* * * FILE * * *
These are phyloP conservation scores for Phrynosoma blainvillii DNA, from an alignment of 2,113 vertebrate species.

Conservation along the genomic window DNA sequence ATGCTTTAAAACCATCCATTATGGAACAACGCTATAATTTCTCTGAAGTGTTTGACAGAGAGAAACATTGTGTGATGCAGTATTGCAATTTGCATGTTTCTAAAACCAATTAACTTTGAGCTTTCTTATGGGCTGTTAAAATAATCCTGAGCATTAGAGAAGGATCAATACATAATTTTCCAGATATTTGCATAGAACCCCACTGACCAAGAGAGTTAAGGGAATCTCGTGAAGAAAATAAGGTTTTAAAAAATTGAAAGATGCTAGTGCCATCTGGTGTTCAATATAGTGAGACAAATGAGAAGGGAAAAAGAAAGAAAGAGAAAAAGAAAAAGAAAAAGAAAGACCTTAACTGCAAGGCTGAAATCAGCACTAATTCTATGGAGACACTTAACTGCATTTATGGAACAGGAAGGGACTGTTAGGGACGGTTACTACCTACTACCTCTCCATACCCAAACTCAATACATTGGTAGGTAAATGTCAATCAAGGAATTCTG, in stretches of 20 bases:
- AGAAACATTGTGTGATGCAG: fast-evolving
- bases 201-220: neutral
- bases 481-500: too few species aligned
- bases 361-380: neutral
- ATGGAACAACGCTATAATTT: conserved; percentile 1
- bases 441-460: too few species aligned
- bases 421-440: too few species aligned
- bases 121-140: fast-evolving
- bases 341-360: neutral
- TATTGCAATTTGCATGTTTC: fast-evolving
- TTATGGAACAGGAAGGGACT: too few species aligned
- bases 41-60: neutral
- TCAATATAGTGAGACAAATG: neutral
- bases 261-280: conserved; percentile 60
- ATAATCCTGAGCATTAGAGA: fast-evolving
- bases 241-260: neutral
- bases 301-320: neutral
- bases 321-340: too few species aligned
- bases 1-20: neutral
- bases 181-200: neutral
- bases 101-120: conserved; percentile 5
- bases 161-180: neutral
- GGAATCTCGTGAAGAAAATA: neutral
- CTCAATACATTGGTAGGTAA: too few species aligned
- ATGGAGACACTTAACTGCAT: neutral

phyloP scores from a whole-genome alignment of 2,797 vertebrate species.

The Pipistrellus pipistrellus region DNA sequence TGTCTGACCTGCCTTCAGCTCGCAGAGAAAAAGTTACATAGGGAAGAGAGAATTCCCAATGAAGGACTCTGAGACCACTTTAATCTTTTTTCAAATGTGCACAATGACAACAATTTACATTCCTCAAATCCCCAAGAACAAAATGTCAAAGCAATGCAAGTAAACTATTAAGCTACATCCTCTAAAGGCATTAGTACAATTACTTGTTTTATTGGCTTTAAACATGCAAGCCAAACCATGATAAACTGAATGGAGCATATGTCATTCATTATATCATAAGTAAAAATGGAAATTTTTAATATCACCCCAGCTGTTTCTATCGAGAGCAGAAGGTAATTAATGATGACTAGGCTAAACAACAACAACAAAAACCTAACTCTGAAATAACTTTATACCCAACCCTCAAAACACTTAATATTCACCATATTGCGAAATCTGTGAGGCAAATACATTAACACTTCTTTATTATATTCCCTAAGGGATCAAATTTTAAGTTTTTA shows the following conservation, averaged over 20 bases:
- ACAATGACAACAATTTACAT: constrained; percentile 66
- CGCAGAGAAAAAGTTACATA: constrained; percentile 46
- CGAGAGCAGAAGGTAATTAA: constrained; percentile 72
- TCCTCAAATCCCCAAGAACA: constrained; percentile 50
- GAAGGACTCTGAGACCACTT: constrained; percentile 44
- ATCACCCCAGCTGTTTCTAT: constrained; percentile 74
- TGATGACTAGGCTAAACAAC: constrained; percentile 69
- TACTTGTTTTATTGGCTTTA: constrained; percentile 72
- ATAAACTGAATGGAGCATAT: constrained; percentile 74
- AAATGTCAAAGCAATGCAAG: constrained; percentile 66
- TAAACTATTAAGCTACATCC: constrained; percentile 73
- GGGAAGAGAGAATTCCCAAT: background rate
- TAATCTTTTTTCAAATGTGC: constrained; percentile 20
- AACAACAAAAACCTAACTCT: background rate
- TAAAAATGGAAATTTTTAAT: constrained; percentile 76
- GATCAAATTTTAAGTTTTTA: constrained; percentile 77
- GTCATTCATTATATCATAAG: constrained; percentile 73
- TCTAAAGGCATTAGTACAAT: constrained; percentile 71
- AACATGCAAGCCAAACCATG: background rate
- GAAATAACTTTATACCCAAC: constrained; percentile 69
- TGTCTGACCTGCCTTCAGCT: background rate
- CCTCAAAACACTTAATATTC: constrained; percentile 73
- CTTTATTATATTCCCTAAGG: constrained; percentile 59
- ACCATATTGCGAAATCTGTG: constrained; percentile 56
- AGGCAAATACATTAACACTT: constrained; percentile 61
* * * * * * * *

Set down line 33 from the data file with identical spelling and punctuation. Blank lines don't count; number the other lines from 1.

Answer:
- TCCTCAAATCCCCAAGAACA: constrained; percentile 50